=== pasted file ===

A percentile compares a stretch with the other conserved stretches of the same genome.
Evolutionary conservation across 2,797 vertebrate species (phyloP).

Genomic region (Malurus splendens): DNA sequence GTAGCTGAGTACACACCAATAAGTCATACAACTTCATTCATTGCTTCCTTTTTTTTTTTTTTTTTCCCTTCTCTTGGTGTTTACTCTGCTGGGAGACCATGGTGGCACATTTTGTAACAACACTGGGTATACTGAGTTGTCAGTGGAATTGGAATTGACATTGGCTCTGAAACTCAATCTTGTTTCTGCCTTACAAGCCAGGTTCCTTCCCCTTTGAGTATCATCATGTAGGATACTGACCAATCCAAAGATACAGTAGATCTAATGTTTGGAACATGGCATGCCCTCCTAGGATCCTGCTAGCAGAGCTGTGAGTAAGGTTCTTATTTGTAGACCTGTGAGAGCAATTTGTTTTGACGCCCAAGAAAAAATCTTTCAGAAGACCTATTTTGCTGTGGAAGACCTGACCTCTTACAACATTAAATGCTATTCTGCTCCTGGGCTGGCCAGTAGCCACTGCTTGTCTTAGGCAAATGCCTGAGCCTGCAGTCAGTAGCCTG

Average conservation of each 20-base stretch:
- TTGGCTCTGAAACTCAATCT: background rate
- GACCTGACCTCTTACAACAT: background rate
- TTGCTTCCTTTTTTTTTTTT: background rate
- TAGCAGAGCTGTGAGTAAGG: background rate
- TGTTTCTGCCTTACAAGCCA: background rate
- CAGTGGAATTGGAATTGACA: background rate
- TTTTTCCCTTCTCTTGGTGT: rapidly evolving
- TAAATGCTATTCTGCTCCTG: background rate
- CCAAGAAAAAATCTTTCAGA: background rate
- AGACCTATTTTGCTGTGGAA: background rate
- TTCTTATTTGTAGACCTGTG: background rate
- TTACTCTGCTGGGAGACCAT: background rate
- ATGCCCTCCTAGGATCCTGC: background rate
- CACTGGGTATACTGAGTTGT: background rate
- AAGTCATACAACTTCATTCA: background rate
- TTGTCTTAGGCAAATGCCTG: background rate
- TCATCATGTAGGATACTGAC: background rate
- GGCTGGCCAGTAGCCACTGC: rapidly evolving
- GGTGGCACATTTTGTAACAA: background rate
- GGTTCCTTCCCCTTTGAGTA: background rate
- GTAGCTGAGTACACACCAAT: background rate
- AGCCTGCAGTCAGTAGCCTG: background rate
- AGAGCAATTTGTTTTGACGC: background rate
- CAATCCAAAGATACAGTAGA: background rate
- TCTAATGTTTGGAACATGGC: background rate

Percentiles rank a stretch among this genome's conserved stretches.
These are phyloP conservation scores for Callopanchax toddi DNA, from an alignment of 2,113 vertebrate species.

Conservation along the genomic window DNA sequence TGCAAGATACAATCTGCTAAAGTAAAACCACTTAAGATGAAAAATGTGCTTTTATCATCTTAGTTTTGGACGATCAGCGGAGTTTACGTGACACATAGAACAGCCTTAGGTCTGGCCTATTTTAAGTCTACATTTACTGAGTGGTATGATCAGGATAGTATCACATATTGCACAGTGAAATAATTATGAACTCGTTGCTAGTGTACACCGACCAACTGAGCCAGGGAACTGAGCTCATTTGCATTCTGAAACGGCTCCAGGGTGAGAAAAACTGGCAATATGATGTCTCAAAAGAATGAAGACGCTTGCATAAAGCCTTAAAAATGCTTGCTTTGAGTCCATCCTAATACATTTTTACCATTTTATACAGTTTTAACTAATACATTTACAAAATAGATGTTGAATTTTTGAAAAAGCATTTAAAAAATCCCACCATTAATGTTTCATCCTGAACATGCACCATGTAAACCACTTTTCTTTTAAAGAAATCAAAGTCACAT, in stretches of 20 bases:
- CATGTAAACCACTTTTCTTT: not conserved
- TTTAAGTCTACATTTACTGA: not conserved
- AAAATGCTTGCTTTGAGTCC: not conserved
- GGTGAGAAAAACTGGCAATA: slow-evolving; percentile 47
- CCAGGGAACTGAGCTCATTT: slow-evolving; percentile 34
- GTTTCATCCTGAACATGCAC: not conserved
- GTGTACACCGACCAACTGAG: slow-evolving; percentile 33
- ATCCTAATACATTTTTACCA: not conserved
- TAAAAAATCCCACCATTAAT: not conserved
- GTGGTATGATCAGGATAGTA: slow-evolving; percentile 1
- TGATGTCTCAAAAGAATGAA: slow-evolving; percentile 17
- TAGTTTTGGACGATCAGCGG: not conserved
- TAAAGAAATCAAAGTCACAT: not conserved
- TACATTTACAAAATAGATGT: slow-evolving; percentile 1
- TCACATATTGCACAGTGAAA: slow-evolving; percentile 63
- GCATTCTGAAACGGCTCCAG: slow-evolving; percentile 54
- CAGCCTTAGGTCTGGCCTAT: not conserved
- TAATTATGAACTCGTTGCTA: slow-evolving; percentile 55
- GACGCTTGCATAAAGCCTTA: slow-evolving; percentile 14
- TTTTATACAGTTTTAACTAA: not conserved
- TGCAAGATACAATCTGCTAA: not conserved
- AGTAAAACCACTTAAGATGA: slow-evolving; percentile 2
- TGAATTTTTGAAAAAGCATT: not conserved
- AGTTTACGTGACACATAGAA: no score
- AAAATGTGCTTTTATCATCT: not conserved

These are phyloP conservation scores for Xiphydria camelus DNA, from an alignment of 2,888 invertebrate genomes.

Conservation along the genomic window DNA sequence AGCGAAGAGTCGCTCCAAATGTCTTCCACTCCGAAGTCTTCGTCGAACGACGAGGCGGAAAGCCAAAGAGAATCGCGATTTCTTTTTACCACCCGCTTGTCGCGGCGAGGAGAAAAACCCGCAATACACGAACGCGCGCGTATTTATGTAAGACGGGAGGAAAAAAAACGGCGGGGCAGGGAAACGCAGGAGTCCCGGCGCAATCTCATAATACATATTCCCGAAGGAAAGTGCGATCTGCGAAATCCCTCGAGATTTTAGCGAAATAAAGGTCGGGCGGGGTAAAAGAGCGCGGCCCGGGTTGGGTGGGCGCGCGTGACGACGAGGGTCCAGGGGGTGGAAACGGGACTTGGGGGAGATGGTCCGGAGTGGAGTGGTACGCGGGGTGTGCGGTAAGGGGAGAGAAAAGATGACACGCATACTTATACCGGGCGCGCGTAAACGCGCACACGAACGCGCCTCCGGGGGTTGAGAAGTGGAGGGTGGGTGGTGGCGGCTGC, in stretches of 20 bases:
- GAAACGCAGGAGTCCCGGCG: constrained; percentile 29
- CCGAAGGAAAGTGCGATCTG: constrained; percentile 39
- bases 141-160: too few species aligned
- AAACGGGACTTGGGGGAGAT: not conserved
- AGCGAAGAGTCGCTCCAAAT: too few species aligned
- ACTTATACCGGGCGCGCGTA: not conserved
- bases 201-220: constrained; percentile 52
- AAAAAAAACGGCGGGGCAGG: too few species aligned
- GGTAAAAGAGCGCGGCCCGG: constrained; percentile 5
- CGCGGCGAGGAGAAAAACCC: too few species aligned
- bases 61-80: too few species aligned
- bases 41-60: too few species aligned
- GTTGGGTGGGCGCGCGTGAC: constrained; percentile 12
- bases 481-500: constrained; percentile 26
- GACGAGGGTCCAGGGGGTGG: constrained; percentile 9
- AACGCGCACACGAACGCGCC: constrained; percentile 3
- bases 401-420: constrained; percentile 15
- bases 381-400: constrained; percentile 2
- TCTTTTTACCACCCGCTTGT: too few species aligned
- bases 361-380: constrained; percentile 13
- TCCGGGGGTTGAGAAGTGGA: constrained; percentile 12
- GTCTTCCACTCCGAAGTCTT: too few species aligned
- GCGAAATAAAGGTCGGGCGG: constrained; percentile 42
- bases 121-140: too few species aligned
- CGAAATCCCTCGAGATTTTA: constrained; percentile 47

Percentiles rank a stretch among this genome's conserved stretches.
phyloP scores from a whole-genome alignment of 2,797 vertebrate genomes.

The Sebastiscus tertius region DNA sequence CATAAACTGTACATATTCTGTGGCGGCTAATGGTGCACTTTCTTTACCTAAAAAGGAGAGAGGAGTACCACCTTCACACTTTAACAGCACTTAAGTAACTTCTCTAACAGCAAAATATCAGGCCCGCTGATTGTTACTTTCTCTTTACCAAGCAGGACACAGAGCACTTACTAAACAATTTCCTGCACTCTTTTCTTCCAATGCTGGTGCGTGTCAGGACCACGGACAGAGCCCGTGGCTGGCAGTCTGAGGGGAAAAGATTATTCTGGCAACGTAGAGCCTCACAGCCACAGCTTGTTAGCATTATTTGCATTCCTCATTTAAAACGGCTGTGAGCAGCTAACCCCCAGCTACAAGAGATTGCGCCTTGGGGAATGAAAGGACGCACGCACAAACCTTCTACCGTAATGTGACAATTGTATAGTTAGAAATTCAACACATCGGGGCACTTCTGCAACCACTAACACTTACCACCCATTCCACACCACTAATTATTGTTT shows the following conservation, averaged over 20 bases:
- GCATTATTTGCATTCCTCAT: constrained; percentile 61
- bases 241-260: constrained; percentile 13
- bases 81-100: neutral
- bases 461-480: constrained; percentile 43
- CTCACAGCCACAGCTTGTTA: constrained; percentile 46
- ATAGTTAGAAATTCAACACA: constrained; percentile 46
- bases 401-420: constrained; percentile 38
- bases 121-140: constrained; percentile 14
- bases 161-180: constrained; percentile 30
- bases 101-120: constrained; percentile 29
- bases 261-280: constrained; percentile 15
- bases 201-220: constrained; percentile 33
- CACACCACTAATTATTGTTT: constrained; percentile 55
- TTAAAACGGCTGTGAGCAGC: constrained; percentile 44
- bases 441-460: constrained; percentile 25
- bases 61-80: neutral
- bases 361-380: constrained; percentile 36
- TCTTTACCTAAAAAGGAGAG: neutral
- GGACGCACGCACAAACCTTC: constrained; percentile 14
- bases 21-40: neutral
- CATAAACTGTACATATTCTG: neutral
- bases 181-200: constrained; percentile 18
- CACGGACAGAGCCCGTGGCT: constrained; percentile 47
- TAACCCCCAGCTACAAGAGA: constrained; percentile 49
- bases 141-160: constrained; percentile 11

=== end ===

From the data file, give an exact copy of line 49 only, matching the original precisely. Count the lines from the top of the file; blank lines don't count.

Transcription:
- CAGCCTTAGGTCTGGCCTAT: not conserved